The FAA is taking what the Transportation Department inspector general (IG) calls a “long overdue step” with regard to its standard terminal automation replacement system (Stars), trying to decide how best to salvage a program begun in 1996 and still not fully deployed.
Federal Aviation Administration
Lou Martin and Associates of San Antonio is offering its new generation window shade system for widebody large executive aircraft.
The certification process, scheduled for completion early this year, is designed to ensure compliance with the more stringent standards that the FAA and European aviation authorities are implementing.
The FAA has scheduled several “fact finding” informal meetings to solicit information from operators and others concerning proposed revisions to Los Angeles Class B airspace. Meetings will be held at various locations in the Los Angeles area on January 20, 22, 27 and 29. For more information, contact the FAA’s Debra Trindle at (310) 725-6611.
A new term might soon join the lexicon of the FAA–“Complex STC.” According to the FAA, there have been STC-approved installations that have been “inappropriate” because the approval has not been compatible with already modified versions of the base aircraft model for which the STC applies. No examples were immediately available.
While generally praising the FAA’s system of designated examiners and representatives, a Government Accountability Office (GAO) report said that the agency has not ensured that its oversight process for designees is consistent among its field offices.
The FAA has finally released its study of Part 135 air-taxi operators, mandated by Congress more than four years ago in the Aviation Investment and Reform Act for the 21st Century (AIR-21). Because it took the agency four years to publish the report–in part because of 9/11–the charter industry is questioning the value of the data.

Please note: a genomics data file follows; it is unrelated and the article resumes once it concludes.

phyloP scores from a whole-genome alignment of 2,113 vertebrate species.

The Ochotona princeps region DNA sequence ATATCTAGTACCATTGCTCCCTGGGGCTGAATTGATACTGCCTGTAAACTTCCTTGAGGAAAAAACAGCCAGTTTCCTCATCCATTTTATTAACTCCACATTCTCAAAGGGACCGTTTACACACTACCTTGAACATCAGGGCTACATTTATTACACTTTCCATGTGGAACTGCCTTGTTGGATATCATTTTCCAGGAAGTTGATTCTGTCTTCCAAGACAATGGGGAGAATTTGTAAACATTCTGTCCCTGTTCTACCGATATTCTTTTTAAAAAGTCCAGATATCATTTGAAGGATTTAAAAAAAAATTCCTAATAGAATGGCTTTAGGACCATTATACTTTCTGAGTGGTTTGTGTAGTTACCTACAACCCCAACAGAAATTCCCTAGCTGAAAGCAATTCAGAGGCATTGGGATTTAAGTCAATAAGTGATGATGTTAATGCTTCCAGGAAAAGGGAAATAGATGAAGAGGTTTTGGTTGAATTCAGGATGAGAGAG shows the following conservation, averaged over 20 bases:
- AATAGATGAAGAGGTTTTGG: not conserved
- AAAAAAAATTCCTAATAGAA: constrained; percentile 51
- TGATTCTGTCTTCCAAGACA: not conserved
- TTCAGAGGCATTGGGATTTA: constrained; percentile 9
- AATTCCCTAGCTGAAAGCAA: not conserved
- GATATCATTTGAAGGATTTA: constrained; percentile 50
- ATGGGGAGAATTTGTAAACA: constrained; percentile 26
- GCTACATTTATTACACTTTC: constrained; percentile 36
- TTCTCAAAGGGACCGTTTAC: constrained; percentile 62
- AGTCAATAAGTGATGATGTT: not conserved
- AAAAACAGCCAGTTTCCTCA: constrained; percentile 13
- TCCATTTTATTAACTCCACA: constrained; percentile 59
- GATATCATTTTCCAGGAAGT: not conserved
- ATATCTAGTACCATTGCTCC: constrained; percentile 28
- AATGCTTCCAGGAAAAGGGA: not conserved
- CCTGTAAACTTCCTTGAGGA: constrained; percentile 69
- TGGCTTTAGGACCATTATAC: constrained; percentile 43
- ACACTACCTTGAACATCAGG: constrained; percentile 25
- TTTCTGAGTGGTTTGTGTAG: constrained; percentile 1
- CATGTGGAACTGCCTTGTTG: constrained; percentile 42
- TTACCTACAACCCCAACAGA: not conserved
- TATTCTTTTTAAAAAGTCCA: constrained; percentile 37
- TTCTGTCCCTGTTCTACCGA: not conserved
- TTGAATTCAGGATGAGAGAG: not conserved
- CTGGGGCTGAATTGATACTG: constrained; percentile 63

Steve Brown took over as NBAA senior vice president of operations three months ago, but he is an old hand on the Washington scene. Before accepting the NBAA post, he served as a senior vice president of AOPA, president of the National Aeronautic Association, and most recently as FAA associate administrator for air traffic services and then vice president of operations planning in the FAA’s new Air Traffic Organization (ATO).
While it’s unlikely the FAA will push back this month’s deadline for the installation of ELTs in virtually all corporate jets, the agency might allow operators to file for a temporary exemption to the requirement if they can show a good-faith effort at compliance.
At precisely 0901 UTC on January 20, new operating rules for reduced vertical separation minimums (RVSM) are planned to take effect in the U.S., southern Canada, South America and Mexico. Depending on your particular situation, you may be anticipating or dreading the event.
After calling on European Union (EU) member states last year to align their operating rules more closely with those of the FAA, the U.S.-based General Aviation Manufacturers Association (GAMA) has formed a joint industry committee to draft recommendations and submit them to the International Civil Aviation Organization (ICAO).